Motor control programming

In order to test the two DC motor ports, we’ll connect the left motor to GPIO8 & GPIO9, and the right motor to GPIO10 & GPIO11 using PWM to control the speed of both motors. Programming is simplified by using the Robot_Movement(speedL, speedR) function:

Obstacle avoidance robot

The HC-SR04 ultrasonic sensor will be used for the obstacle avoidance demo. Two pins are used (Trigger = GPIO16, Echo = GPIO17) plus 5V and GND, and the sensor will send the values in centimeters. In our test program, the robot will turn left for one second if the sensor detects an object less than 10 centimeters away, and move forward with there’s no obstacle:

Programming a light-following robot

The light-following demo relies on the (analog) value returned by the light sensor module. The 3v3 pin is connected to Vcc, A0 to GPIO27, and we also make sure to connect the ground (GND). Our test program monitors the sensor’s value (between 0-30000) in an infinite loop and if the brightness is under 15000, the robot will move forward, otherwise, the robot will keep on turning left.

Line following robot

The line-following robot test will feature the Maker Line 5-line sensor that reads the analog light value and is connected to the Robo Pico board using 3v3 = Vcc, GND, and A0 = GPIO26. The sensor sends voltage values between 0V and 3.3V for testing. The test program changes the speed of the wheels (and directly of the robot) if the sensor detects the line with the speed depending on the returned analog value.

Controlling the Robo Pico robotic kit over WiFi

Our last demo will control the Robo Pico-based BocoBot robotic kit over WiFi using a simple web interface. We’ll set up a web server on the Raspberry Pi Pico and write some HTML code to create a remote control for the robot. We can open a web browser on a phone or computer and type the Raspberry Pi Pico W’s IP address to load the remote and make the robot move forward, backward, turn left, turn right, or stop it.

Robo Pico Robot Car WiFi Web interface

You can also watch the video review/demo below to see the robot in action.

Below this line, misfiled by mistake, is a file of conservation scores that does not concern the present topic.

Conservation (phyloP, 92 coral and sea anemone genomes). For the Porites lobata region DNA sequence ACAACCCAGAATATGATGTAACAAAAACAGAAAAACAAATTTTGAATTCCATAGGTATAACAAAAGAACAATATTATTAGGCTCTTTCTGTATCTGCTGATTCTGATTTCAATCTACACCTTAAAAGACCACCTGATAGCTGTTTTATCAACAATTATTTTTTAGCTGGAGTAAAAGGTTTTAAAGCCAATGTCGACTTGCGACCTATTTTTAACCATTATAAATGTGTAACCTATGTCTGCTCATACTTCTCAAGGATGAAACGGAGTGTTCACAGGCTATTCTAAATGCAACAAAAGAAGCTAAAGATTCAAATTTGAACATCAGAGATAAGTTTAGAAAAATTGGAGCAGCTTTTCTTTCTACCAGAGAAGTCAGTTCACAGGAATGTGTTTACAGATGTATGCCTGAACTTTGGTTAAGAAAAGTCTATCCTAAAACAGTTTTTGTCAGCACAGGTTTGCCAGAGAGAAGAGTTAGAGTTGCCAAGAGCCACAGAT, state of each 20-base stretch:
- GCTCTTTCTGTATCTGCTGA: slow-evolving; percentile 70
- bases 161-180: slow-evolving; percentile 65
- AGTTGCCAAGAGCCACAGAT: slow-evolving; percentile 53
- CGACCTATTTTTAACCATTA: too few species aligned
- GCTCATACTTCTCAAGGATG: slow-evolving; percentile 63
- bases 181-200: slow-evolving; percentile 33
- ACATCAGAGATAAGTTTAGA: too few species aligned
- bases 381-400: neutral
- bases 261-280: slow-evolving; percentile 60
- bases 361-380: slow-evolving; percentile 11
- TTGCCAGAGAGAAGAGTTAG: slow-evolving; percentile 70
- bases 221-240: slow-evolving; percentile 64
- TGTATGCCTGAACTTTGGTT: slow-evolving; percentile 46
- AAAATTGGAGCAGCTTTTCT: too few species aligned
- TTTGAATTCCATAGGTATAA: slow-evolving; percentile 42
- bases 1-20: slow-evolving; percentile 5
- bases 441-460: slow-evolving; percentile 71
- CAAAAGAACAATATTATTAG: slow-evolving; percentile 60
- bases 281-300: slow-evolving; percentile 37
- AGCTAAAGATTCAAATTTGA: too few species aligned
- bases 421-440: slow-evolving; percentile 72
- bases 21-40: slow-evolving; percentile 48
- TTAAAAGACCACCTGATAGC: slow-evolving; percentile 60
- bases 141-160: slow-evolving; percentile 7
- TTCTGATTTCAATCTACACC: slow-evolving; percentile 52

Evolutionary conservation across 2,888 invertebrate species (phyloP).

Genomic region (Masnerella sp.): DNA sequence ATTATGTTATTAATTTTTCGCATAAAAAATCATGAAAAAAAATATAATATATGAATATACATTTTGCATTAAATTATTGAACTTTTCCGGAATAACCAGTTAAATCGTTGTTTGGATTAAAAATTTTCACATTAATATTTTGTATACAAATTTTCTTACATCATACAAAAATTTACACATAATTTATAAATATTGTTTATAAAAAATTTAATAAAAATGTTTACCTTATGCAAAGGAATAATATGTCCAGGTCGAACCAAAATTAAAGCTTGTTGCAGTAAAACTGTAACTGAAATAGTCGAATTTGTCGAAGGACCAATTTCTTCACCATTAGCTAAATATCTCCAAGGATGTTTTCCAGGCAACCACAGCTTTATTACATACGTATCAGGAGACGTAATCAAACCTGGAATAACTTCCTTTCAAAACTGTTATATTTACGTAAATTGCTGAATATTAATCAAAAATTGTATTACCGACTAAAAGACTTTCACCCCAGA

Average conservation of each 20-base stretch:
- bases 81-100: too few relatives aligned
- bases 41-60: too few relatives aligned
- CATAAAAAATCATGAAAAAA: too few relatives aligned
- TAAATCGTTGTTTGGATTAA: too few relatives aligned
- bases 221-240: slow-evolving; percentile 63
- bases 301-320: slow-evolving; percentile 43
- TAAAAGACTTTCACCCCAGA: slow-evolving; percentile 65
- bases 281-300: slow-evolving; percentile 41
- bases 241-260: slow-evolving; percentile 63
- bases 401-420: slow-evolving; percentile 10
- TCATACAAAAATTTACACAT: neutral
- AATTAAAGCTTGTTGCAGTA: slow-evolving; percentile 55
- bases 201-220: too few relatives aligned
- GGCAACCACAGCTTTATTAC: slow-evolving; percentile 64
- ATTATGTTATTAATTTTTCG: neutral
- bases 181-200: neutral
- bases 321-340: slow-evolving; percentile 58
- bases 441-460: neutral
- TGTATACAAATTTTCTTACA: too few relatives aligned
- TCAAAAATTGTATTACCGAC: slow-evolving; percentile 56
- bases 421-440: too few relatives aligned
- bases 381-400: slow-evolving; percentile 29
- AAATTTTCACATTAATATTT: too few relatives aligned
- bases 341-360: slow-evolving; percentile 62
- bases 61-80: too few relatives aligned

Video review/demo of the Robo Pico with the BocoBot robotic kit

YouTube video player


The Robo Pico is a great expansion board for the Raspberry Pi Pico W for robotics and IoT projects, and the BocoBot educational robot kit makes it really easy to get started with the board. It allowed us to create an obstacle avoidance robot with an ultrasonic sensor and a line-following robot, and we could also implement a Web-based interface to remotely control the robot over WiFi.

You can also create your own project as the board is quite versatile with two DC electric motors, each with a button to test the motor operation, four servo motor connectors, a piezo sound speaker with a mute switch, two user-programmable push-buttons, and LEDs to show the status of all 13 GPIO ports that are seen on most Cytron boards. The board also includes two RGB LEDs, and seven 4-pin Grove connectors for expansion modules. The Pico Robo and BocoBot are suitable for those who are interested in learning to build their own robots, as well as for STEM education.

We would like to thank Cytron for sending the BocoBot robot kit with the Robo Pico board for review. The Robo Pico board can be purchased for $14.90 without a Raspberry Pico board, or with the Pico / Pico W for a few dollars, while the full BocoBot robotic kit goes for $36.88 with a Raspberry Pi Pico W.

This review is adapted from the original article on CNX Software Thailand by Kajornsak Janjam.